When I've written about telecommuting in the past, the discussion has often focused around improving work/life balance, broadening employee recruitment and saving money by reducing real estate. But a telecommuting strategy can also keep employees at work during natural disasters, doing their jobs from home instead of the office.
Last spring IT Business Edge's Carl Weinschenk encouraged companies worried about a flu outbreak to create telecommuting plans. I just spent the past two days hunkered down at my keyboard at home, since my son's school canceled classes. (We had 6 inches of snow. Not a big deal in Wisconsin or Minnesota, but it sure is in Kentucky.) Other than some distractions from Nerf gun warfare after I took in two of my son's friends for a bit so their parents could hit the office for meetings, it worked out fine. But then I usually work at least one day a week at home, via our company's VPN, and have been doing so for years.
I had lots of company this week, with federal workers in snowbound Washington, D.C., forced to stay home. Though legislation passed in 2008 required federal agencies to create programs that allow eligible employees to spend at least 20 percent of the time teleworking, budget and security concerns have kept down the numbers of federal employees who telecommute on a regular basis.
That's a shame. I know from my own experience it's much easier for folks who are used to telecommuting to do it when circumstances force the issue.
An InformationWeek article cites Office of Personnel and Management (OPM) estimates that government office closures are costing about $100 million a day in lost productivity, with a majority of the 270,000 federal workers in the nation's capitol forced to stay home. The OPM's Web site, OPM.gov, went down early in the week as federal employees went to the site trying to determine whether they should go to their offices and overtaxed the servers. OPM eventually redirected site traffic to manage the load.
The article mentions Martha Johnson, the new administrator of the General Services Administration, being sworn into office by phone, and federal CIO Vivek Kundra conducting a teleconference with journalists to discuss the federal IT budget for fiscal 2011. But it doesn't sound as if workers in the trenches are accomplishing as much. It mentions federal employees using e-mail, phone calls, the Web and Twitter to get things done.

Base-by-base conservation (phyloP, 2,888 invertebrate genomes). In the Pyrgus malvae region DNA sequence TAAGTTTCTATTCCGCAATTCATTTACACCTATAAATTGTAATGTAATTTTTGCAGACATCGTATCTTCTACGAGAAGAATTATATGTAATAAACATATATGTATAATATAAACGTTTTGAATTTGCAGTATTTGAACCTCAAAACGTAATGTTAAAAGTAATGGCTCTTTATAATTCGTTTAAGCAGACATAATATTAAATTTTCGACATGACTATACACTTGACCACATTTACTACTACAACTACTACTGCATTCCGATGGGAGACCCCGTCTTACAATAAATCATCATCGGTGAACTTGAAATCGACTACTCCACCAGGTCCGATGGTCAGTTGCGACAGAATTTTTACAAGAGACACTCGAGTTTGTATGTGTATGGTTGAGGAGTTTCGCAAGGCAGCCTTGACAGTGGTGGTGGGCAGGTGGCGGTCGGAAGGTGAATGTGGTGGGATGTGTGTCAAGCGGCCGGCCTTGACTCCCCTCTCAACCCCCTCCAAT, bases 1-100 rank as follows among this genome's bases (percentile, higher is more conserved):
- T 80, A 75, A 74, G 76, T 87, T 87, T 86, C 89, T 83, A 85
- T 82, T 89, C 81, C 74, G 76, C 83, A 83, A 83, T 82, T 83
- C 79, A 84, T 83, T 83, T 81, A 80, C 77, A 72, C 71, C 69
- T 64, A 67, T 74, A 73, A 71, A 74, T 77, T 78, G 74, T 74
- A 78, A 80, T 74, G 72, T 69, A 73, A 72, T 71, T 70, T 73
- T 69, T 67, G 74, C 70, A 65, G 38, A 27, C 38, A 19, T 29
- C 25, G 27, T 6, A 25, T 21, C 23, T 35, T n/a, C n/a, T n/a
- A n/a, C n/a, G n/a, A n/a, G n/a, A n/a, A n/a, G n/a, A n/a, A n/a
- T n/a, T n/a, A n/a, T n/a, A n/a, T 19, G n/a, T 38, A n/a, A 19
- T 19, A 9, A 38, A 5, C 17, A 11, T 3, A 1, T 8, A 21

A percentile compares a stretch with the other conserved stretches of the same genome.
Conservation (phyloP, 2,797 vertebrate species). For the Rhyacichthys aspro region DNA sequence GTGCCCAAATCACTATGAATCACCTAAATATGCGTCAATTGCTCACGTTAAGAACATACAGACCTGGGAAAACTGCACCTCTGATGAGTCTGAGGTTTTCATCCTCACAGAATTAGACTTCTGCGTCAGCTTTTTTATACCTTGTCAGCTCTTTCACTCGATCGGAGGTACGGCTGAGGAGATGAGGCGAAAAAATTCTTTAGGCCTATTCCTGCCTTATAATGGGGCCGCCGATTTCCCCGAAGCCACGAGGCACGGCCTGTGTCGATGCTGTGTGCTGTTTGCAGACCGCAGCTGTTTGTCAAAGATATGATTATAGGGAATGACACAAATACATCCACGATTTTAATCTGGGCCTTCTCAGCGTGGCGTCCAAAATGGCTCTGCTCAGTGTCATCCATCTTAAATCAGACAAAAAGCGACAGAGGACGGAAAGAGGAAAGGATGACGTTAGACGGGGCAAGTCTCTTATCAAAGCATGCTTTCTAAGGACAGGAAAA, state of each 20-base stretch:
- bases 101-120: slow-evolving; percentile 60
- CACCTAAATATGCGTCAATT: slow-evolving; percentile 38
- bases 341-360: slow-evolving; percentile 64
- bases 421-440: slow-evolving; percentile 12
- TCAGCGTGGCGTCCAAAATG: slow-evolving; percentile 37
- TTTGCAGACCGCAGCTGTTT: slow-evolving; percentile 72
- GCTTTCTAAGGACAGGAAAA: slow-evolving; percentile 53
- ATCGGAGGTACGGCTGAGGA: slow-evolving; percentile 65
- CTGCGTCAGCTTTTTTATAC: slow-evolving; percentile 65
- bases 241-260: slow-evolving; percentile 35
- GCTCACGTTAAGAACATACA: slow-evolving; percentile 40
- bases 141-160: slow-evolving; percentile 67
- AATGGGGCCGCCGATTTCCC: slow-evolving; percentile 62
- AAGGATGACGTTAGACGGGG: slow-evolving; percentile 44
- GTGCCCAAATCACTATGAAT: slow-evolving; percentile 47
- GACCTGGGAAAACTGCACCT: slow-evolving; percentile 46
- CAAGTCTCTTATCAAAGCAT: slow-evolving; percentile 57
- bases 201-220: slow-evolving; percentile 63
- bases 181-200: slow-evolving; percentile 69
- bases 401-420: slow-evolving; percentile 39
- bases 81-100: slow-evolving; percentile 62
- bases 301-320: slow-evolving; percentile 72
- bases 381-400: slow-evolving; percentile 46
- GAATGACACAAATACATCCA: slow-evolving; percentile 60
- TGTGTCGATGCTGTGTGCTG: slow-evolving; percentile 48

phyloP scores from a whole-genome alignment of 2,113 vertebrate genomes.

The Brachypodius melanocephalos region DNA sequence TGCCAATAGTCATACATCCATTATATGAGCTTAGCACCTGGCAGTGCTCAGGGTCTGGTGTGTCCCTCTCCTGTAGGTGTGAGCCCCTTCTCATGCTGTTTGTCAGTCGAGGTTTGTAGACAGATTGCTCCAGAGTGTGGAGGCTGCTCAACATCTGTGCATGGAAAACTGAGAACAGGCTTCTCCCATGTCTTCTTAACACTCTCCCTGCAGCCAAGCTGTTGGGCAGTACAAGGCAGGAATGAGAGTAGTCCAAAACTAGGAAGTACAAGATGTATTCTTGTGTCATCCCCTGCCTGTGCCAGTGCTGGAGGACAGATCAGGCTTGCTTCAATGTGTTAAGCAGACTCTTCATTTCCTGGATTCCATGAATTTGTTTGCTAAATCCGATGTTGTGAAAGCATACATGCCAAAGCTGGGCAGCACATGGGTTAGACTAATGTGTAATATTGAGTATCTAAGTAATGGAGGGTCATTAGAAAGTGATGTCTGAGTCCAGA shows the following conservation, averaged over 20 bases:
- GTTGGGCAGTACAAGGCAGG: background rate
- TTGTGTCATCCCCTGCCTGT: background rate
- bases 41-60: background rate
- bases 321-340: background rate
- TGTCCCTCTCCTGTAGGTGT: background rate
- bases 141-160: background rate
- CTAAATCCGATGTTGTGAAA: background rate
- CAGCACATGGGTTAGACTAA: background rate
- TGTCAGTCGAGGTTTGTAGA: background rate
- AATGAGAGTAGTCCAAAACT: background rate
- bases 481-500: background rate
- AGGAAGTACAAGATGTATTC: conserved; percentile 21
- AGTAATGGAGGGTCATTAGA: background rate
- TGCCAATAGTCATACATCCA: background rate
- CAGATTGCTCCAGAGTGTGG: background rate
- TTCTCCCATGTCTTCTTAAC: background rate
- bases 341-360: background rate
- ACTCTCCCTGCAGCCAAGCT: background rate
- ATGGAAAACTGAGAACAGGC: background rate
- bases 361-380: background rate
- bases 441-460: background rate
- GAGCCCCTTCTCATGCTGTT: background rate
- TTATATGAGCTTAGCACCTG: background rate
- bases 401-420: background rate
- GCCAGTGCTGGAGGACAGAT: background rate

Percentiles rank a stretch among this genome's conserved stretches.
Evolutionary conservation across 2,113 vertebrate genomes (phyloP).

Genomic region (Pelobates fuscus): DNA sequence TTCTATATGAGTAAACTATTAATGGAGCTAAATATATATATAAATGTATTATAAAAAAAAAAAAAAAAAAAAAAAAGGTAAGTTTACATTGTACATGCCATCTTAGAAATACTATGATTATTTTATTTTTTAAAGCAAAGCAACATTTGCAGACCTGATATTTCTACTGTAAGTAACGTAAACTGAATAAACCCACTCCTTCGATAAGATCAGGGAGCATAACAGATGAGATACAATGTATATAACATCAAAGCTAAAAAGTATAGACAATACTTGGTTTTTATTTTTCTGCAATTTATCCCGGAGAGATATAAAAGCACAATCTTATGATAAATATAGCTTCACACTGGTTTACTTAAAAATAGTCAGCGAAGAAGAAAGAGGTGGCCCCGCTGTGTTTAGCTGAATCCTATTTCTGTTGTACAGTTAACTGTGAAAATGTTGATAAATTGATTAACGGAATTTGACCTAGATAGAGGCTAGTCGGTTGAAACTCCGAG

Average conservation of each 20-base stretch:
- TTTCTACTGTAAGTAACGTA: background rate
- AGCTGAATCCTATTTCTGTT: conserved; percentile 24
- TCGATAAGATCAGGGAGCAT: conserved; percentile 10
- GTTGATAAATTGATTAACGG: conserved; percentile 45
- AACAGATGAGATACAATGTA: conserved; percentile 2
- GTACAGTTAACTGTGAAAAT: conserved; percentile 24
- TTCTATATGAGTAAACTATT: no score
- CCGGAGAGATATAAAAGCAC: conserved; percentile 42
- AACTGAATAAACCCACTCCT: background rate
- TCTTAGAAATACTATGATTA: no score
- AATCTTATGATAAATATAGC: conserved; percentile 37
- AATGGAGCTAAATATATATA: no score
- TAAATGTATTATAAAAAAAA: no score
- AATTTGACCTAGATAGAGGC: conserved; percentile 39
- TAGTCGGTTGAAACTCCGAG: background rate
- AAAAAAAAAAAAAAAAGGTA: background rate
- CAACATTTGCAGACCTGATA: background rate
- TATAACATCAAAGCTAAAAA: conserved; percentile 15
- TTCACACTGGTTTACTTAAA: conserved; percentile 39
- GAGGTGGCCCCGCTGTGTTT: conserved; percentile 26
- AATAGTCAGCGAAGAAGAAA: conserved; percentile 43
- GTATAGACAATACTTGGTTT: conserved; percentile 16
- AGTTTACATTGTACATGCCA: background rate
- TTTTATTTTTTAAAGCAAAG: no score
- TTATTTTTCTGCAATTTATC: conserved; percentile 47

in September, I wrote about a report that John Berry, head of the OPM, was looking at Google and other Silicon Valley companies for ideas on how to make federal workplaces more attractive to employees. Specifically, Berry was interested in improving telecommuting programs. Steve O'Keeffe, executive director of Telework Exchange, a telework advocacy group, told The Washington Post this week's weather might help his organization's cause to help promote telecommuting.
In August an OPM report found management resistance to teleworking was one of the biggest obstacles to its spread in the federal government. But managers stuck at home out of necessity this week might now be convinced it's possible to accomplish tasks away from the office. Max Stier, president and CEO of the Partnership for Public Service, said mistrust of telework is a sign of the government's broader inability to manage performance. He said:
If you know what good work is and you can hold people accountable, it shouldn't matter if they are in eye or ear shot or at home or in the office.
The Post story touts the U.S. Patent and Trademark Office, where more than 80 percent of eligible staff do at least some telework, as a success story. The trademark side of the agency reported production at 85 percent of normal levels on Monday and Tuesday, when the government was officially closed. Said David Kappos, the agency's director:
At a time when the federal government has been shut down due to inclement weather, our agency has been able to maintain a high level of productivity due to our telework program.
President Obama's proposed budget for fiscal 2011 (the same one discussed by Kundra during his teleconference) calls for increasing the number of federal employees who are eligible to telework by 50 percent, from the 2009 figure of 102,900, the article notes.
While many federal agencies don't have formal telecommuting programs, that doesn't mean employees aren't doing it, says Chuck Wilsker, president and CEO of the Telework Coalition, in a Federal News Radio interview. When he speaks to groups of federal employees and asks how many participate in a telework program, 10 percent to 30 percent usually say they do, Wilsker says. But when he asks how many work at home in the morning before office hours, in the evening after hours or over the weekend, the number invariably rises to almost 100 percent.